Get ready for a food fight.
When Washington voters decide Initiative 522 this fall, they will do more than determine whether to label food
that contains genetically engineered ingredients.
They also will take sides in a national battle that has raged for two decades about the benefits and safety of manipulating the DNA of food — something many people view suspiciously but do not really understand.
“There’s a lot of uneasiness among consumers on the topic,” said Amy Sousa, managing consultant at the consumer research firm Hartman Group in Bellevue. “They don’t like the sound of it but have a difficult time articulating exactly why.”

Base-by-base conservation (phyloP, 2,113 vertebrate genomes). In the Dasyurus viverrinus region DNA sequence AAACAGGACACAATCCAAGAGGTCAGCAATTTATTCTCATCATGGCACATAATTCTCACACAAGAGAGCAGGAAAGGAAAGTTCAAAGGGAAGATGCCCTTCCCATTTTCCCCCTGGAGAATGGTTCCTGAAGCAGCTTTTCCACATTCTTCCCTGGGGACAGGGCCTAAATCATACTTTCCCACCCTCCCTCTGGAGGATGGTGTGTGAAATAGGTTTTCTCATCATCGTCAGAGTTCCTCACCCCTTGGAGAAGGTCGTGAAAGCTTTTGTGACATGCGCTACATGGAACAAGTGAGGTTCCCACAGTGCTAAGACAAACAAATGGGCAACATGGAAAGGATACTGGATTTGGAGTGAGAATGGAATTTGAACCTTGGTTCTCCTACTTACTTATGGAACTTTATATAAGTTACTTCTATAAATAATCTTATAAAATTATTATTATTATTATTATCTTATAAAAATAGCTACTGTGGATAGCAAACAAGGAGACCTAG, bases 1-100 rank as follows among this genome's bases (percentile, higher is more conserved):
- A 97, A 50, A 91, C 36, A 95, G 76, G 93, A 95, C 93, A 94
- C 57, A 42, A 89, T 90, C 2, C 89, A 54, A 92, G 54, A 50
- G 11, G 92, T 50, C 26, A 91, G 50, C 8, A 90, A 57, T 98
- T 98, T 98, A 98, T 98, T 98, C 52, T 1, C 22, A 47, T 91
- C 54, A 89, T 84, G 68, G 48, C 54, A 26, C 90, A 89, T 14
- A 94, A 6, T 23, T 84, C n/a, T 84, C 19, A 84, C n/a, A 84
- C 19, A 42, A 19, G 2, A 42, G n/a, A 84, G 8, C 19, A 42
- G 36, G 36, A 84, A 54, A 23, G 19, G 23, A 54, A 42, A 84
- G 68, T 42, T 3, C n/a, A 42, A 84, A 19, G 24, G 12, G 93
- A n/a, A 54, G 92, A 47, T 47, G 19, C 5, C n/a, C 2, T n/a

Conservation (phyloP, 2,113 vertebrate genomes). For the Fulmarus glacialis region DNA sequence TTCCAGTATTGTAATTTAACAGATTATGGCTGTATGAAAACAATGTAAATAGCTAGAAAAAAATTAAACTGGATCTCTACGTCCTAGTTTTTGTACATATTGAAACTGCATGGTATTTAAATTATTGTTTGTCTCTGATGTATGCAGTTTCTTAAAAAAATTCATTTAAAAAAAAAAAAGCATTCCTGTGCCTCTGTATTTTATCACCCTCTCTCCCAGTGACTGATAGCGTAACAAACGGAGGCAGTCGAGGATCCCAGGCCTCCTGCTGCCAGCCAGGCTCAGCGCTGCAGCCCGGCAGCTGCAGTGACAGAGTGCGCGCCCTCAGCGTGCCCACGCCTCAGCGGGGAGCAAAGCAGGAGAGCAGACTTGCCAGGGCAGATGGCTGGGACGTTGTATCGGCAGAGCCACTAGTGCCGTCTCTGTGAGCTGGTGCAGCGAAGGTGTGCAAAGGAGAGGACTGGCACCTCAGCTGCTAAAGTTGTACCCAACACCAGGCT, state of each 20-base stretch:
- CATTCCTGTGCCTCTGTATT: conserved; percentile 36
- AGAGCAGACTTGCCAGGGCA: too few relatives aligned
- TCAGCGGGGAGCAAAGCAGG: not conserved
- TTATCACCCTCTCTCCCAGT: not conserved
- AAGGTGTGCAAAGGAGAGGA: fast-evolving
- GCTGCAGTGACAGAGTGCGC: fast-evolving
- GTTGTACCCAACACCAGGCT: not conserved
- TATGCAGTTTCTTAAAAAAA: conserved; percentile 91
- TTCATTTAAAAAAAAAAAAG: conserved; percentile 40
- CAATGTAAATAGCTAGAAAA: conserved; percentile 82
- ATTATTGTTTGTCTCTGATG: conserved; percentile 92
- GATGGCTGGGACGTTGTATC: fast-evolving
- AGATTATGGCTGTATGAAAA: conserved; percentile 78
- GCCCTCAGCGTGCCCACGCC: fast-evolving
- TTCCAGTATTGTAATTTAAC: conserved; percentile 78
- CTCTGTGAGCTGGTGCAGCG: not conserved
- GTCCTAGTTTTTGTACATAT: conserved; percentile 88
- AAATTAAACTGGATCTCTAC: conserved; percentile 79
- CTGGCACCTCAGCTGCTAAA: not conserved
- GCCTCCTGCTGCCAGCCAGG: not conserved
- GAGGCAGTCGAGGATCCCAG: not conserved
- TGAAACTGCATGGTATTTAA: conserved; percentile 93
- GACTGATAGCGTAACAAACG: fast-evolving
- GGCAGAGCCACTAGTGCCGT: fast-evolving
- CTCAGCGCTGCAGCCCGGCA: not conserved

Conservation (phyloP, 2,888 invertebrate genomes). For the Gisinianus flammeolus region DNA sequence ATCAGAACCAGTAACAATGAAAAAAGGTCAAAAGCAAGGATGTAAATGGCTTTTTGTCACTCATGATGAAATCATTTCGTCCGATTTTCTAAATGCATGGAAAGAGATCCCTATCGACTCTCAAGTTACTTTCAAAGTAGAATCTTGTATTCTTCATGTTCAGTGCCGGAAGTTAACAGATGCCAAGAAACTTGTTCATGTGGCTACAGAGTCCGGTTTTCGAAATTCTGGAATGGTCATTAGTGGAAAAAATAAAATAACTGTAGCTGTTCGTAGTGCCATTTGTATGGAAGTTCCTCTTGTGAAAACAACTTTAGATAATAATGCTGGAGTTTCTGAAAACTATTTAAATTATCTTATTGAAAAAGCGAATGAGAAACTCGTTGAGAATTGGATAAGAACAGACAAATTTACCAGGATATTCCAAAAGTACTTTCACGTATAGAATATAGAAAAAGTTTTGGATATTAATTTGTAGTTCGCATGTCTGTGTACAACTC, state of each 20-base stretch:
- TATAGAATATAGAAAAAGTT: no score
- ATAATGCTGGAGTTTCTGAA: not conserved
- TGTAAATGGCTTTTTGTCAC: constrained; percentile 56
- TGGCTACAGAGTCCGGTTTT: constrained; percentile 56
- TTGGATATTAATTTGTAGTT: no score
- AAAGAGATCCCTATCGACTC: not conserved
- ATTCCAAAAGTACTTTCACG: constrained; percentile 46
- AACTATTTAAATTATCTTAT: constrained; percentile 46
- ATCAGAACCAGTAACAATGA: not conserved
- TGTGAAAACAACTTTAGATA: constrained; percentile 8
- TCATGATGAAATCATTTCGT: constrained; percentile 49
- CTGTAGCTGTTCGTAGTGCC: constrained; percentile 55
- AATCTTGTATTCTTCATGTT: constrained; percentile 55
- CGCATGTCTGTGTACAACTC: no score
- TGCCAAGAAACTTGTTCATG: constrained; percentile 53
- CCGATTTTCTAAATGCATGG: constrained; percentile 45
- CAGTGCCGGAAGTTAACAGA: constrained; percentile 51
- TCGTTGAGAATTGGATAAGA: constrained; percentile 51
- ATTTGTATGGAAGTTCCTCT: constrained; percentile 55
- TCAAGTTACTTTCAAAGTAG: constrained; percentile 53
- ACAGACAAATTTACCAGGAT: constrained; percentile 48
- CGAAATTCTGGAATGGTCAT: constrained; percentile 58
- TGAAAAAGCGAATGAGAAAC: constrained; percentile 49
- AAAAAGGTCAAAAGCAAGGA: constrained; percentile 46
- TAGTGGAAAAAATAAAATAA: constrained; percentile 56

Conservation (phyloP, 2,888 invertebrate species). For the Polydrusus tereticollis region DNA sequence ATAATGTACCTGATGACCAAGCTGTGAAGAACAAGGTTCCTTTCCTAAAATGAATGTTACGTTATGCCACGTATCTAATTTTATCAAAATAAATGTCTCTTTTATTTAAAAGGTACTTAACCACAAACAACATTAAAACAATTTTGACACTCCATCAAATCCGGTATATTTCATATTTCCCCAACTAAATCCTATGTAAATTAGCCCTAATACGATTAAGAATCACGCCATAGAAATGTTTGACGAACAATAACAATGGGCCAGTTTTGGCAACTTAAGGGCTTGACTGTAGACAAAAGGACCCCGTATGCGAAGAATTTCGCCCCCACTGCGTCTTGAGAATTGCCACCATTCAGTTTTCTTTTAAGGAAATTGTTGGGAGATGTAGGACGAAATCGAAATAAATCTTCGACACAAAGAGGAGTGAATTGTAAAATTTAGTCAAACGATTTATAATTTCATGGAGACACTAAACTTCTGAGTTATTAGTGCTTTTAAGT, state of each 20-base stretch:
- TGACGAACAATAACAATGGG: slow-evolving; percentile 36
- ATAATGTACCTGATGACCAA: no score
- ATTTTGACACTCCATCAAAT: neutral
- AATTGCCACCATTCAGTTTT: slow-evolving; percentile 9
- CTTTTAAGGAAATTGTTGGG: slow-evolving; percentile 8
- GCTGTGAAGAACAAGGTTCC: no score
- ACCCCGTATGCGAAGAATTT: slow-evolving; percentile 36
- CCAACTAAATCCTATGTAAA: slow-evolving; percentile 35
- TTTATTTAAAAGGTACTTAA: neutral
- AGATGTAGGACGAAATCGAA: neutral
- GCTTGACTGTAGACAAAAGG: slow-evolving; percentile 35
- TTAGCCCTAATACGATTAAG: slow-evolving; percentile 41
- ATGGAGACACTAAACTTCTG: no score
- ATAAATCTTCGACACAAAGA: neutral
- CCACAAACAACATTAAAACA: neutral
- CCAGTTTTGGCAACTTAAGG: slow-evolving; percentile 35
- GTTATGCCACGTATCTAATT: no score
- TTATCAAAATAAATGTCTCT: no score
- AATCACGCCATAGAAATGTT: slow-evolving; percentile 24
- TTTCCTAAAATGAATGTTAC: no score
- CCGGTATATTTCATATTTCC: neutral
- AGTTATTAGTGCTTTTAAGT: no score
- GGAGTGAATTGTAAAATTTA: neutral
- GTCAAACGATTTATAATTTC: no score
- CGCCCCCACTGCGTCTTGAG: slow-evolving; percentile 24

GMO stands for genetically modified organism. Technically, any plant or animal that has been bred for particular characteristics is genetically modified. The difference with so-called GMOs is that their DNA is directly manipulated by inserting or modifying particular genes. Some call such targeted work “genetic engineering.”
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